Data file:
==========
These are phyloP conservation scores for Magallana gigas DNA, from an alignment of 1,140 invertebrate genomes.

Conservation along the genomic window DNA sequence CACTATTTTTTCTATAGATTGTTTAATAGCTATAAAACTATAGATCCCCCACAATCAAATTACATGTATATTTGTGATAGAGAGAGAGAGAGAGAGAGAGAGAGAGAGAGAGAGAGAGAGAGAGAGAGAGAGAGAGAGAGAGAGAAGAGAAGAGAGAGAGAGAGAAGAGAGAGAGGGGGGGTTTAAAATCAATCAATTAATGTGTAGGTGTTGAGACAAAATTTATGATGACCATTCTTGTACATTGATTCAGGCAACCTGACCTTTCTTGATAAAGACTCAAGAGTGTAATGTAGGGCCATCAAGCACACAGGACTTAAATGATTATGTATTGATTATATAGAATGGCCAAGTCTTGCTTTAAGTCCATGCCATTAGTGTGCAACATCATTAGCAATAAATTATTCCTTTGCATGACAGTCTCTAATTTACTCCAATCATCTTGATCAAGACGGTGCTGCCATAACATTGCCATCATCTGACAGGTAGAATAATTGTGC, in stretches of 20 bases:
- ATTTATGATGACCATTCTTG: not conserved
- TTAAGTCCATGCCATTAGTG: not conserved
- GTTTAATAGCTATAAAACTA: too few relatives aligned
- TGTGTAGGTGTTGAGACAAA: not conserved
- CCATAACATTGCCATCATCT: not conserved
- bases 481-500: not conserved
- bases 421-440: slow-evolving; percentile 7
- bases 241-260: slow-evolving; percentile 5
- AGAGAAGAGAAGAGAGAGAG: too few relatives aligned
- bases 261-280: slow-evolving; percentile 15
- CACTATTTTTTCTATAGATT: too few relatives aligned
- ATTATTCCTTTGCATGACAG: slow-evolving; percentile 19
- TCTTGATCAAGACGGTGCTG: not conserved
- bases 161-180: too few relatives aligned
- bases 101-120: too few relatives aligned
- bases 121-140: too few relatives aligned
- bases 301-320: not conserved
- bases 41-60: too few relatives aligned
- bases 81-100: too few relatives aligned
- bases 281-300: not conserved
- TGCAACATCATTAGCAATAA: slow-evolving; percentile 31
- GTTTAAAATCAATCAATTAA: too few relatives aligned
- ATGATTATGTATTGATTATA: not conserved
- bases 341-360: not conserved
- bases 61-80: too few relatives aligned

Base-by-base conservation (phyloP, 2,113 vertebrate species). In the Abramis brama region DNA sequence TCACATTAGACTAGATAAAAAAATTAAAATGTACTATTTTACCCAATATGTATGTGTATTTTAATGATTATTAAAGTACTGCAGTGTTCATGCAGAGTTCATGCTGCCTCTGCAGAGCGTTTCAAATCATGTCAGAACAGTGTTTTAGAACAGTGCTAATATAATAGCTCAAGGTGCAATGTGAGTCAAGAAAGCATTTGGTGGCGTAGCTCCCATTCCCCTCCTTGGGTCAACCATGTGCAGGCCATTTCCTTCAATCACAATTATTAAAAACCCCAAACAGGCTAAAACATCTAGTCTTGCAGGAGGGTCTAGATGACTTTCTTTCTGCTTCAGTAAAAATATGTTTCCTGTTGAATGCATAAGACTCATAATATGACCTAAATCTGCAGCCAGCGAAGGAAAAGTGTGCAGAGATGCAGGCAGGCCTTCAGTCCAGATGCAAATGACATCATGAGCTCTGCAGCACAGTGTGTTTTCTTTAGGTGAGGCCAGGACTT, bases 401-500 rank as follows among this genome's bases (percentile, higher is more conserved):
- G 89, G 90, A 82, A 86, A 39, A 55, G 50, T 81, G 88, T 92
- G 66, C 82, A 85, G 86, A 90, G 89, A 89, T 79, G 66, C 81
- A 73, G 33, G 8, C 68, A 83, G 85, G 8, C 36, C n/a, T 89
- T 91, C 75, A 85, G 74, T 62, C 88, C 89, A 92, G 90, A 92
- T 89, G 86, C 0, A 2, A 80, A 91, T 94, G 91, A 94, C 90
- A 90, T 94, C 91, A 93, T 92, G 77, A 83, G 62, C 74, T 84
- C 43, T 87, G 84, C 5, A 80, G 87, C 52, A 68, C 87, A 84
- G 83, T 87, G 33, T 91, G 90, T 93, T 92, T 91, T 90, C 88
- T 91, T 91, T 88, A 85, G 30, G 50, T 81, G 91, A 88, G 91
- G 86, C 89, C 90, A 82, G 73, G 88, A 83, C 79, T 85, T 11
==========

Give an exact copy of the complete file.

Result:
These are phyloP conservation scores for Magallana gigas DNA, from an alignment of 1,140 invertebrate genomes.

Conservation along the genomic window DNA sequence CACTATTTTTTCTATAGATTGTTTAATAGCTATAAAACTATAGATCCCCCACAATCAAATTACATGTATATTTGTGATAGAGAGAGAGAGAGAGAGAGAGAGAGAGAGAGAGAGAGAGAGAGAGAGAGAGAGAGAGAGAGAGAGAAGAGAAGAGAGAGAGAGAGAAGAGAGAGAGGGGGGGTTTAAAATCAATCAATTAATGTGTAGGTGTTGAGACAAAATTTATGATGACCATTCTTGTACATTGATTCAGGCAACCTGACCTTTCTTGATAAAGACTCAAGAGTGTAATGTAGGGCCATCAAGCACACAGGACTTAAATGATTATGTATTGATTATATAGAATGGCCAAGTCTTGCTTTAAGTCCATGCCATTAGTGTGCAACATCATTAGCAATAAATTATTCCTTTGCATGACAGTCTCTAATTTACTCCAATCATCTTGATCAAGACGGTGCTGCCATAACATTGCCATCATCTGACAGGTAGAATAATTGTGC, in stretches of 20 bases:
- ATTTATGATGACCATTCTTG: not conserved
- TTAAGTCCATGCCATTAGTG: not conserved
- GTTTAATAGCTATAAAACTA: too few relatives aligned
- TGTGTAGGTGTTGAGACAAA: not conserved
- CCATAACATTGCCATCATCT: not conserved
- bases 481-500: not conserved
- bases 421-440: slow-evolving; percentile 7
- bases 241-260: slow-evolving; percentile 5
- AGAGAAGAGAAGAGAGAGAG: too few relatives aligned
- bases 261-280: slow-evolving; percentile 15
- CACTATTTTTTCTATAGATT: too few relatives aligned
- ATTATTCCTTTGCATGACAG: slow-evolving; percentile 19
- TCTTGATCAAGACGGTGCTG: not conserved
- bases 161-180: too few relatives aligned
- bases 101-120: too few relatives aligned
- bases 121-140: too few relatives aligned
- bases 301-320: not conserved
- bases 41-60: too few relatives aligned
- bases 81-100: too few relatives aligned
- bases 281-300: not conserved
- TGCAACATCATTAGCAATAA: slow-evolving; percentile 31
- GTTTAAAATCAATCAATTAA: too few relatives aligned
- ATGATTATGTATTGATTATA: not conserved
- bases 341-360: not conserved
- bases 61-80: too few relatives aligned

Base-by-base conservation (phyloP, 2,113 vertebrate species). In the Abramis brama region DNA sequence TCACATTAGACTAGATAAAAAAATTAAAATGTACTATTTTACCCAATATGTATGTGTATTTTAATGATTATTAAAGTACTGCAGTGTTCATGCAGAGTTCATGCTGCCTCTGCAGAGCGTTTCAAATCATGTCAGAACAGTGTTTTAGAACAGTGCTAATATAATAGCTCAAGGTGCAATGTGAGTCAAGAAAGCATTTGGTGGCGTAGCTCCCATTCCCCTCCTTGGGTCAACCATGTGCAGGCCATTTCCTTCAATCACAATTATTAAAAACCCCAAACAGGCTAAAACATCTAGTCTTGCAGGAGGGTCTAGATGACTTTCTTTCTGCTTCAGTAAAAATATGTTTCCTGTTGAATGCATAAGACTCATAATATGACCTAAATCTGCAGCCAGCGAAGGAAAAGTGTGCAGAGATGCAGGCAGGCCTTCAGTCCAGATGCAAATGACATCATGAGCTCTGCAGCACAGTGTGTTTTCTTTAGGTGAGGCCAGGACTT, bases 401-500 rank as follows among this genome's bases (percentile, higher is more conserved):
- G 89, G 90, A 82, A 86, A 39, A 55, G 50, T 81, G 88, T 92
- G 66, C 82, A 85, G 86, A 90, G 89, A 89, T 79, G 66, C 81
- A 73, G 33, G 8, C 68, A 83, G 85, G 8, C 36, C n/a, T 89
- T 91, C 75, A 85, G 74, T 62, C 88, C 89, A 92, G 90, A 92
- T 89, G 86, C 0, A 2, A 80, A 91, T 94, G 91, A 94, C 90
- A 90, T 94, C 91, A 93, T 92, G 77, A 83, G 62, C 74, T 84
- C 43, T 87, G 84, C 5, A 80, G 87, C 52, A 68, C 87, A 84
- G 83, T 87, G 33, T 91, G 90, T 93, T 92, T 91, T 90, C 88
- T 91, T 91, T 88, A 85, G 30, G 50, T 81, G 91, A 88, G 91
- G 86, C 89, C 90, A 82, G 73, G 88, A 83, C 79, T 85, T 11